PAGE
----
When the first World’s Fair was held in London in 1851, the invention of the telephone was still a quarter of a century away.
Today, however, vast technological leaps has meant countries can now promote themselves to an audience of millions at the touch of a button.
Yet despite our increasingly digitalised world, nations still spend tens of millions of dollars ensuring they have a strong, lasting presence at Expos - the latest of which opens in October in Dubai.
Their enduring appeal, and governments' eagerness to take part in and host the mega events despite the expense, is explained by the opportunity to gain 'soft power' currency and to define their national image to outsiders, internationally renowned experts told The National.
“Countries still attend Expos in the age of jet travel because there is value in engaging ordinary people en masse,” Nick Cull, Professor of Public Diplomacy at the University of Southern California and an authority on the history of world expositions, said.
“Expos today can be understood as part of the apparatus of soft power. Countries who host them show themselves to be in the big league and win international attention simply for putting on a show.
"Nations or corporations who participate are similarly able to assert themselves and show relevance to a theme.
“So many major innovations have been showcased at Expos — telephones, TVs, mobile phones — it is a chance for a country to show what it is doing and plans to do.
“If you are a large and influential country you need to be seen to be involved on the world stage and to keep it up. Some scholars think of this as like paying rent on your positive image.”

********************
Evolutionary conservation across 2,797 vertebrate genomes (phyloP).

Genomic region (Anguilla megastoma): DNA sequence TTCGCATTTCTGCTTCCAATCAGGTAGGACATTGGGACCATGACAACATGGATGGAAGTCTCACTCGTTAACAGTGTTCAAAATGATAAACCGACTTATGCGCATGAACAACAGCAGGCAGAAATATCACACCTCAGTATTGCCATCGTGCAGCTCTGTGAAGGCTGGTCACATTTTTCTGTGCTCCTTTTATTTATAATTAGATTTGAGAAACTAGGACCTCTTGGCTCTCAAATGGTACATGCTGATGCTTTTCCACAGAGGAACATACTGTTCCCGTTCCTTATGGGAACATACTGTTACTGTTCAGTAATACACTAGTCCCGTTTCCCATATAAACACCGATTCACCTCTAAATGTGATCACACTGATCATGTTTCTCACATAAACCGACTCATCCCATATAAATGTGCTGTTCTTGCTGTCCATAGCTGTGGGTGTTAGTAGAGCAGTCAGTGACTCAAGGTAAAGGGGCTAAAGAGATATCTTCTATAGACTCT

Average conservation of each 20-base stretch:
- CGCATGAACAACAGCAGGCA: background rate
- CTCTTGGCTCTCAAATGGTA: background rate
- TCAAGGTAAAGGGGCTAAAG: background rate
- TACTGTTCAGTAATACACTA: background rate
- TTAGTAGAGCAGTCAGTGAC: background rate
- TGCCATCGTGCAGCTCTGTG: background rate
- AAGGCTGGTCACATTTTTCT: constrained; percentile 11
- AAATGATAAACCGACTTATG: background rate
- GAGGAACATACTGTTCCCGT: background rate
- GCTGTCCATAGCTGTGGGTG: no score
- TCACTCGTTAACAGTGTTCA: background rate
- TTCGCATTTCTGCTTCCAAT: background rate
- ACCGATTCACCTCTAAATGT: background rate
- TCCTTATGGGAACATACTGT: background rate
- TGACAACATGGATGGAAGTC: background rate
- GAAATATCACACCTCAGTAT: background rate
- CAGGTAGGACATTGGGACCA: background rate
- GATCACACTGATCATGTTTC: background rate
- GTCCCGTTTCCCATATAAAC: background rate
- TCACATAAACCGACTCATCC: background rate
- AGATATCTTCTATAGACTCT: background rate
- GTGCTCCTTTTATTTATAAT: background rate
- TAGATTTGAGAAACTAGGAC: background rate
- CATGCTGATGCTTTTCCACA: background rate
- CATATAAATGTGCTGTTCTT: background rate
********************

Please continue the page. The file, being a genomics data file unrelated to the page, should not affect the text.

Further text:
Simply participating in and spending on an Expo presence may gain favour with the host nation, but it is not enough to ensure success.
A truly great pavilion must have “harmony of design” that unites “the vision of an architect with that of an exhibit designer and amazing content”, Prof Cull said.
Officially, Expos are non-political events yet competition between traditional rivals has long been a feature.
During the 20th Century, rivalries between capitalist and socialist systems became a major undercurrent of World Expos, with the Soviet Union in particular putting significant effort into its showings.
This year, an increasingly confident China is set to have one of the most imposing pavilions, focusing on the nation’s history and technological innovations, with Russia also vowing to put on a “next level” display that presents the country as forward-thinking and modern.
The efforts by its rivals partially explain why Mike Pompeo, the US Secretary of State, spent months attempting unsuccessfully to get around laws which ban public funds being used for American Expo showings.
While previously the private sector has paid for a US presence, a bankruptcy following America's Milan exhibit in 2015 has left businesses unwilling to step up this time. US participation was only secured at the last minute, when the UAE offered to pay for the US pavilion.
Prof Cull is among those who has been attempting to raise awareness of what is at stake in the US, and what would have been lost if had failed to show up in Dubai.
“It seems such a small amount of money to make it happen when so much is spent on hard power resources every day,” he said.